Firstly I would like to apologise for the horrendous title for this review. It's late and Im knackered. Poor excuse.
I read this book as soon as I found out about it (and I'd persuaded my local library to buy a copy - bringing TRVE EVIL to the unsuspecting herd). As the above review stresses, this is an academic text rather then a scene overview/biography. It's an expansion of the author's Sociology PHD thesis. Most people (two of the three of you) have probably stopped reading by now.
It's certainly not an easy read but it's not utterly inpenetrable either. Some of the terminology is obtuse and esoteric, I did a an English degree so fortunately am reasonably familiar with some of it. However I would say there aren't many concessions to readers without an academic back ground. The language can be a litle dry at times too.
Unsurprisingly the text explores the "extreme metal scene" defined here as death, thrash, black and doom including their many sub-divisions; from a Sociological perspective - how "Capitol" (power, influence, status and even enjoyment) is distributed within the scene.
Few dedicated Metallers will find out much about the music or the history of bands they enjoy that they haven't already learned. However I was fascinated by the coverage of tape trading and letter writing, which the net still hasn't yet killed off.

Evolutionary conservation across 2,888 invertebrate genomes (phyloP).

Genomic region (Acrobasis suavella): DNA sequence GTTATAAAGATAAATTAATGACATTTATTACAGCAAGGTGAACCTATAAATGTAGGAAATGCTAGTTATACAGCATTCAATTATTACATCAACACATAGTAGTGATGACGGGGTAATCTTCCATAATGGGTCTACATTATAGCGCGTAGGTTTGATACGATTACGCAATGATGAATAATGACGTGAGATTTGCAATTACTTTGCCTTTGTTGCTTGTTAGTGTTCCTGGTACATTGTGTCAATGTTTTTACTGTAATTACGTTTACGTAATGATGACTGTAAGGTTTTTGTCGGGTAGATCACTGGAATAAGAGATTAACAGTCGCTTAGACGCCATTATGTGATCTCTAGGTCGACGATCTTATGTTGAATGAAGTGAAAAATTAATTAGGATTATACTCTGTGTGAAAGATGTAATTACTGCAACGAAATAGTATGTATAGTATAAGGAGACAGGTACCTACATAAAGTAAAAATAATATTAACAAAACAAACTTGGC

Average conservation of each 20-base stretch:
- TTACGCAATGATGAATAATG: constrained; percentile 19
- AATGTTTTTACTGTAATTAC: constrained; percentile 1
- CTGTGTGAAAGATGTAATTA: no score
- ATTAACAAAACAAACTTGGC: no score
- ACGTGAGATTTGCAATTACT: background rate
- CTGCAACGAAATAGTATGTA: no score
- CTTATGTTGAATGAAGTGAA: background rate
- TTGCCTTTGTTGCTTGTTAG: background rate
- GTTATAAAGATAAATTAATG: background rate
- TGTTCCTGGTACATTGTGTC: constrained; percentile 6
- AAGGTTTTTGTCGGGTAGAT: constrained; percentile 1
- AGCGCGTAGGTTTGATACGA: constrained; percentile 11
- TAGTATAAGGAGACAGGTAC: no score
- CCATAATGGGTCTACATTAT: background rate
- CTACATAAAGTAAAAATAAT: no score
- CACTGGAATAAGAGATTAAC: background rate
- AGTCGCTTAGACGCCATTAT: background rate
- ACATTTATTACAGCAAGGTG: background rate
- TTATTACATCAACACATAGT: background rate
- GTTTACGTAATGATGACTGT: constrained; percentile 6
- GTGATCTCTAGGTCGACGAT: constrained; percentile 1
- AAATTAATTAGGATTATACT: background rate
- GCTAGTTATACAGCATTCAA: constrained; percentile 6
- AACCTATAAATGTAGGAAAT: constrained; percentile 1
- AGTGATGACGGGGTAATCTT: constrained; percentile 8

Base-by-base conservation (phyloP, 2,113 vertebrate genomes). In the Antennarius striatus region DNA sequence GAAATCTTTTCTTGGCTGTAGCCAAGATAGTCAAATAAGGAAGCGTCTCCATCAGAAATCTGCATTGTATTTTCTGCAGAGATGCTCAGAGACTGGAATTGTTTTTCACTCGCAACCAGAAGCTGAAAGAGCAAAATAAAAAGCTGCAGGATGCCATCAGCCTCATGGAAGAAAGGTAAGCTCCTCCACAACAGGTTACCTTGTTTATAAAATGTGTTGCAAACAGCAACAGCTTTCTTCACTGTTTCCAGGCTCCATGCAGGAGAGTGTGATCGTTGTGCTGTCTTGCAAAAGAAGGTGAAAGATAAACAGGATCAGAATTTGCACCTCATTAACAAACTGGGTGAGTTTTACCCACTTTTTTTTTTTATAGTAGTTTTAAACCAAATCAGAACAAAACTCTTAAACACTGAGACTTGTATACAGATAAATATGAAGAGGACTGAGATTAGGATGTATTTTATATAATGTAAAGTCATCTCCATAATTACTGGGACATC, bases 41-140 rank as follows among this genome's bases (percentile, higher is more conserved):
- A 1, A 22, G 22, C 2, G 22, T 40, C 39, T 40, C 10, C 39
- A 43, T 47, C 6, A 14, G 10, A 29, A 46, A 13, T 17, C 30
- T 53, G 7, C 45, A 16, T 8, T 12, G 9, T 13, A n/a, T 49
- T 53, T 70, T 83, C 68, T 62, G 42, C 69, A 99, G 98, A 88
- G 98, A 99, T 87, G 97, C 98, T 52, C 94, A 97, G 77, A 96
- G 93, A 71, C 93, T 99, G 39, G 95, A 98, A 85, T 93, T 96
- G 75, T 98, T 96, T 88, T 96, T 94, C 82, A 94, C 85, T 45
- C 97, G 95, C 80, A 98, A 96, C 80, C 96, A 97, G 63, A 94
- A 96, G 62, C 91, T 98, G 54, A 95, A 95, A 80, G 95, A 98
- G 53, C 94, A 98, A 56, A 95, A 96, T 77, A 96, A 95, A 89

Kahn Harris's take on power in the scene, especially the conflict between its more egalitarian aspects and the inherent racism, sexism and homophobia is interesting, but could have been deeper. Like many other Metaller's I am horrifed by the overt fascism/Nazism within elements of Black Metal in particular, as well as the widespread and casual misogyny and homophoia. Terrorizer, although excellent and full of highly sophisticated writing, doesn't go far enough to oppose this. This book is a vitally important step in the right direction.
A landmark for the status of Metal in the wider world. Recomended.